“Some people like the tradition of voting in person on Election Day,” she said. “It is a valuable tradition, but the most important thing is voting. I want my voice counted.”

Voters who missed early voting

Many voters Source NM talked to on Tuesday said time flew by, and they just didn’t get a chance to vote early or by absentee ballot this year, even if that’s what they usually do.

Nancy Latuja, the last person to cast a ballot at the Corrales Recreation Center on Tuesday evening, said she usually votes early but just kept forgetting this year. 

She said she likes to avoid long lines as well as any political tension that can occur at polling sites, although she’s never seen it in Corrales.

Mike Haight also cast his ballot in Corrales on Tuesday evening. He said he typically does early voting but voting on Election Day this year worked best with his schedule.

While early voting makes it convenient for everyone to get their vote in and offers shorter lines, Haight said, he still likes the atmosphere of Election Day.

“I always felt like it was fun to vote on the day of,” he said.

A map at the Corrales Recreation Center shows the 2023 voting centers.
A map at the Corrales Recreation Center shows the 2023 voting centers. (Photo by Megan Gleason / Source NM)

For others, the deadline to get a vote in during the early voting period was somewhat out of their hands.

Barbara Horowitz moved to Socorro in 2021 and said she’s still trying to get caught up with local politics. She waited for the in-person debates held for different positions up for election that weren’t held until late October and early November.

The last day recommended to mail in ballots was Oct. 31, which leaves a full seven days for it to make it to the clerk’s office. Because of that, Horowitz waited to turn her absentee ballot in on Election Day.

“I didn’t want to take any chances of losing my vote,” she said via email.

Yvonne Lovato dropped off her absentee ballot at the Corrales Recreation Center on Tuesday evening shortly before the polls closed. She also said she wasn’t able to mail it in time.

“I just needed to be sure to get it in,” Lovato said.

Ensuring that her vote gets counted and not having to worry about doing it last-minute is why Silvia Ellison said she usually does early voting. This year, she said, she kept putting it off and had a busy schedule and ended up voting in person on Tuesday evening in Corrales.

She said she came right after work to the polls.

“I almost didn’t think I was gonna make it tonight,” Ellison said.

Some voters Source NM talked to at polling sites in Rio Rancho said they trust voting in person more than voting by mail. However, voting by mail is a safe and secure way to vote, and there are multiple safeguards to protect the ballot and verify voter information.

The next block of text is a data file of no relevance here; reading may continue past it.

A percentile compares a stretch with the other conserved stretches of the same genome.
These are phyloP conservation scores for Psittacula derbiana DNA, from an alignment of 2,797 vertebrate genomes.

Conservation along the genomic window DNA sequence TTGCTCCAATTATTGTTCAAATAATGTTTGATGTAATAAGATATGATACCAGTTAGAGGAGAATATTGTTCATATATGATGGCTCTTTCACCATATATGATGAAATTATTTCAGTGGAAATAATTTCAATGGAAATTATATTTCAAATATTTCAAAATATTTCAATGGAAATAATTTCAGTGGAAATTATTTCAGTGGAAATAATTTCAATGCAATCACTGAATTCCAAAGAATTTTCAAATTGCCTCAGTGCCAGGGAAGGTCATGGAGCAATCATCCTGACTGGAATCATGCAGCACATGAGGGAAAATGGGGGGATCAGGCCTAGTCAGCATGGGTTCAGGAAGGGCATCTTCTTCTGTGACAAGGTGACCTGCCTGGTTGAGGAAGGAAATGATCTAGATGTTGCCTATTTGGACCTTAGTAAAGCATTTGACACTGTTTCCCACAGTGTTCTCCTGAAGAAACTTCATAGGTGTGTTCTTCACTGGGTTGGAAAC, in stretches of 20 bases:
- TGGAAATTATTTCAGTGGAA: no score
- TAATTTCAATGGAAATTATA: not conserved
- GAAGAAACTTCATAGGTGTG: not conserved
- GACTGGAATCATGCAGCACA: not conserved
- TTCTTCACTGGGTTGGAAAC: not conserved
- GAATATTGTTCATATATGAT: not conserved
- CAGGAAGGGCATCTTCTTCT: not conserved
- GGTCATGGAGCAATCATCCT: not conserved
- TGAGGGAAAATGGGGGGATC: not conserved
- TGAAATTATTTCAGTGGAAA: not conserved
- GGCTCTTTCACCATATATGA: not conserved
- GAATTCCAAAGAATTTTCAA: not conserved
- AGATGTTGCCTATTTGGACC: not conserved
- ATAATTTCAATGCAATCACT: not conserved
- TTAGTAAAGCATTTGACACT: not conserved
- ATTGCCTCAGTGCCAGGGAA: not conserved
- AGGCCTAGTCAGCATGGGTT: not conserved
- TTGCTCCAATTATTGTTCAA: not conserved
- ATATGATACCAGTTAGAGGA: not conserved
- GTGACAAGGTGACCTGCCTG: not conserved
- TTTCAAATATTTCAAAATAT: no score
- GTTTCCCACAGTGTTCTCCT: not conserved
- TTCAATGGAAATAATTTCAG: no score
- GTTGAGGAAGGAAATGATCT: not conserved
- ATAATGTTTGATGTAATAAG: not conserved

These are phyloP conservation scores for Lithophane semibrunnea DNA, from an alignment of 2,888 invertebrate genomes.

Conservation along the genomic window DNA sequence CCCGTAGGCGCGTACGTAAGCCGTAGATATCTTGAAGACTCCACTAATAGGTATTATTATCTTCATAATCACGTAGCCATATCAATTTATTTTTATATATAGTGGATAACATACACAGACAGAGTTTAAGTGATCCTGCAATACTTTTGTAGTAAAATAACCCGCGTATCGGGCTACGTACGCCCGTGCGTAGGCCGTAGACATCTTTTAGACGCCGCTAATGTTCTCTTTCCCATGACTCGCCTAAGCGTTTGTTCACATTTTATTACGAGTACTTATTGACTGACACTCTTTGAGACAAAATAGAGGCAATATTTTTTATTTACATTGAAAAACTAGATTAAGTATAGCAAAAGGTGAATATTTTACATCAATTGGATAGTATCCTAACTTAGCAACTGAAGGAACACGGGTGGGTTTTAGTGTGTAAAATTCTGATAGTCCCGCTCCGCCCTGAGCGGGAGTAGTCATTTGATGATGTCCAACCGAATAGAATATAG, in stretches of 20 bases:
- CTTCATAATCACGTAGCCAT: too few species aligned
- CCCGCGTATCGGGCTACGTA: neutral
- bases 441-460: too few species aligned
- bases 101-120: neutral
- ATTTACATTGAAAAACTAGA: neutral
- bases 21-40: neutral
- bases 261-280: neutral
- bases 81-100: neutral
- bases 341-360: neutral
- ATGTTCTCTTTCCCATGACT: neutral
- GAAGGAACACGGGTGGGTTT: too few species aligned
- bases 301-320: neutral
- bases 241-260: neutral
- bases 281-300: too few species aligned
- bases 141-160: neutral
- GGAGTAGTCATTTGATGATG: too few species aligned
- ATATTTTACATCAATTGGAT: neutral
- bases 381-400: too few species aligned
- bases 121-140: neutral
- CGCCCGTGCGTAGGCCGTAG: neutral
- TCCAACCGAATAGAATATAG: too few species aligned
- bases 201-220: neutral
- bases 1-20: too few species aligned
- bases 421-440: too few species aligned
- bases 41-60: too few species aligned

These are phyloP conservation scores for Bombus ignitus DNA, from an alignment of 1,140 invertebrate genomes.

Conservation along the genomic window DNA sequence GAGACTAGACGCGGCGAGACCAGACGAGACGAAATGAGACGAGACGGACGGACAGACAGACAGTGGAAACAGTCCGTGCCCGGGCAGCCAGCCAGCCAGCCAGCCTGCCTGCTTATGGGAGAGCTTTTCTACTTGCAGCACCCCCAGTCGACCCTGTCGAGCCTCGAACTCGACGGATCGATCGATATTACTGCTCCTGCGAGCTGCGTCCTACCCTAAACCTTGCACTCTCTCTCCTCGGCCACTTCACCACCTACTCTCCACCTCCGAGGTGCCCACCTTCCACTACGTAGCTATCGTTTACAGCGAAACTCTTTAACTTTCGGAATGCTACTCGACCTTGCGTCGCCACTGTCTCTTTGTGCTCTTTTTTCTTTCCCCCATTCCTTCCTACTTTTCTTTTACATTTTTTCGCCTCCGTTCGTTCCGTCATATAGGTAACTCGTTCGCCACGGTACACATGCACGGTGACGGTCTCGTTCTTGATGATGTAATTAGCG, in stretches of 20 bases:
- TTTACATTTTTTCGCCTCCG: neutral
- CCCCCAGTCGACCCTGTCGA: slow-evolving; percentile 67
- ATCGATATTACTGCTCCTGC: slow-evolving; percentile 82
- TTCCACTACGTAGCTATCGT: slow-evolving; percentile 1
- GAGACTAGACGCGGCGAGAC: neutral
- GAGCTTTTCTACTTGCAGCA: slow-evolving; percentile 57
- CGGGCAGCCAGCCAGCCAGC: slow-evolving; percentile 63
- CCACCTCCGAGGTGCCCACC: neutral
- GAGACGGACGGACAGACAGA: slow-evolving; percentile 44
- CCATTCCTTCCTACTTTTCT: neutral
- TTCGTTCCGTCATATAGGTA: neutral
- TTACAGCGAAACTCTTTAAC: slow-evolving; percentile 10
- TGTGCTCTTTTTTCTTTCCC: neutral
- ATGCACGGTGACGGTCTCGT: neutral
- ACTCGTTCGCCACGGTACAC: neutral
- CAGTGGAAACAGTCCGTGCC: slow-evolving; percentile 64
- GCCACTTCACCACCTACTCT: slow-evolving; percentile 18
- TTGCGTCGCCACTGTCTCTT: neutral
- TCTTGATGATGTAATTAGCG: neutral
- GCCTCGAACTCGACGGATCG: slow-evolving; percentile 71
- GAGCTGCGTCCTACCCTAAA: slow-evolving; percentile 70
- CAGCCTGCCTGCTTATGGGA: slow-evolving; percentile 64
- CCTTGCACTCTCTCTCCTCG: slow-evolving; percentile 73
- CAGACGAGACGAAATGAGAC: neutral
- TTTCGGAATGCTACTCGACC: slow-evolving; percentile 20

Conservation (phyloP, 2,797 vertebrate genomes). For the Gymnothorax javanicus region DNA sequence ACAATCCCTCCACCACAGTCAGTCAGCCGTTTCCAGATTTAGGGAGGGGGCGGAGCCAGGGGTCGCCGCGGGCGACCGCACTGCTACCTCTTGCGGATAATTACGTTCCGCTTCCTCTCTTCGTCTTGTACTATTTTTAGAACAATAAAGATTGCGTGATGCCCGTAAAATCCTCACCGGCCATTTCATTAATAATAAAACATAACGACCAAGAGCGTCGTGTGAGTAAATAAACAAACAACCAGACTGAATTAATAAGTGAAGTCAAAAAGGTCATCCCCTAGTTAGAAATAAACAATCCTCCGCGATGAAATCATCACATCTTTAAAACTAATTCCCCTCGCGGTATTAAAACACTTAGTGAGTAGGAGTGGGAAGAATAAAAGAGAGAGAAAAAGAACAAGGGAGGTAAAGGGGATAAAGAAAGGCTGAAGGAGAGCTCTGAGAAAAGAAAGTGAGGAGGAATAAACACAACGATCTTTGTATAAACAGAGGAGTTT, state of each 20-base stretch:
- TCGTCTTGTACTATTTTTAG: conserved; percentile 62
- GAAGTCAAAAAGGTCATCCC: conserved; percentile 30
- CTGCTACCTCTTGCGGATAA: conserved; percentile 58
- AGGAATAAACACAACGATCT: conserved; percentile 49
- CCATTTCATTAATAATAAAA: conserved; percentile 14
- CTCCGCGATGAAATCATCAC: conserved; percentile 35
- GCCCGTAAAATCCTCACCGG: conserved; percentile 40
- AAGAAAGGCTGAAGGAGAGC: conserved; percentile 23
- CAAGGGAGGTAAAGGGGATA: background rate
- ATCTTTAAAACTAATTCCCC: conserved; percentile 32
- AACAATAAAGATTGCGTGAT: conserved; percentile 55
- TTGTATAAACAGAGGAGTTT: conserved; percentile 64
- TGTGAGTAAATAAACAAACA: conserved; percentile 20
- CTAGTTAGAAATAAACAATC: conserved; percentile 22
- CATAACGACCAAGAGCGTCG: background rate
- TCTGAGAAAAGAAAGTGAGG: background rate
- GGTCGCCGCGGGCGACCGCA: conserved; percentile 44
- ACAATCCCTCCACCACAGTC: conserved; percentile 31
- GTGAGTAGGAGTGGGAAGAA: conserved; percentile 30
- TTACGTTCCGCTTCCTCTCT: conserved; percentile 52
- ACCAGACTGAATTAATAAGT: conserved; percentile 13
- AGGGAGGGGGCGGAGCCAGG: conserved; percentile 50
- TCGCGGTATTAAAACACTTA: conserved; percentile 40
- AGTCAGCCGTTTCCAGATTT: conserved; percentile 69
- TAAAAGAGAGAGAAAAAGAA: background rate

People used to voting on Election Day

After casting his ballot at the Corrales Recreation Center Tuesday evening, Gary Newell said he always votes in person because he likes the atmosphere, not because he distrusts other methods of voting.

He said it’s also a chance to run into others he knows.

That’s what Julia Garcia also said, who voted in Bernalillo on Tuesday afternoon with her sister.

“A day like today, we run into everybody we know,” Garcia said.

Julia (right) and her sister Virginia Garcia voted at the polling site near the El Zócalo Plaza in the Village of Bernalillo. (Photo by Megan Gleason / Source NM)

Maureen Cooke, after voting on Tuesday evening at the Corrales Recreation Center, said she’s always voted on Election Day because that’s how she’s used to doing it. She said she’s never voted with an absentee ballot.

“Old habits die hard, I guess,” she said.

It’s a habit for Chris Bauman to go in person too. He always voted on Election Day so he could bring his kids with him to see the process. They’re older now, he said, but voting on Tuesday stuck with him.

Like Garcia, he said it’s nice to see his neighbors and others he knows at the polls too.

“It’s just kind of fun,” he said.


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Megan Gleason
Megan Gleason

Megan Gleason is a journalist based in Albuquerque. She recently graduated from the University of New Mexico, where she served as the editor-in-chief of the Daily Lobo. Other work has appeared under the New Mexico Press Association as well as in the Independent, Gallup Sun and Silver City Daily Press.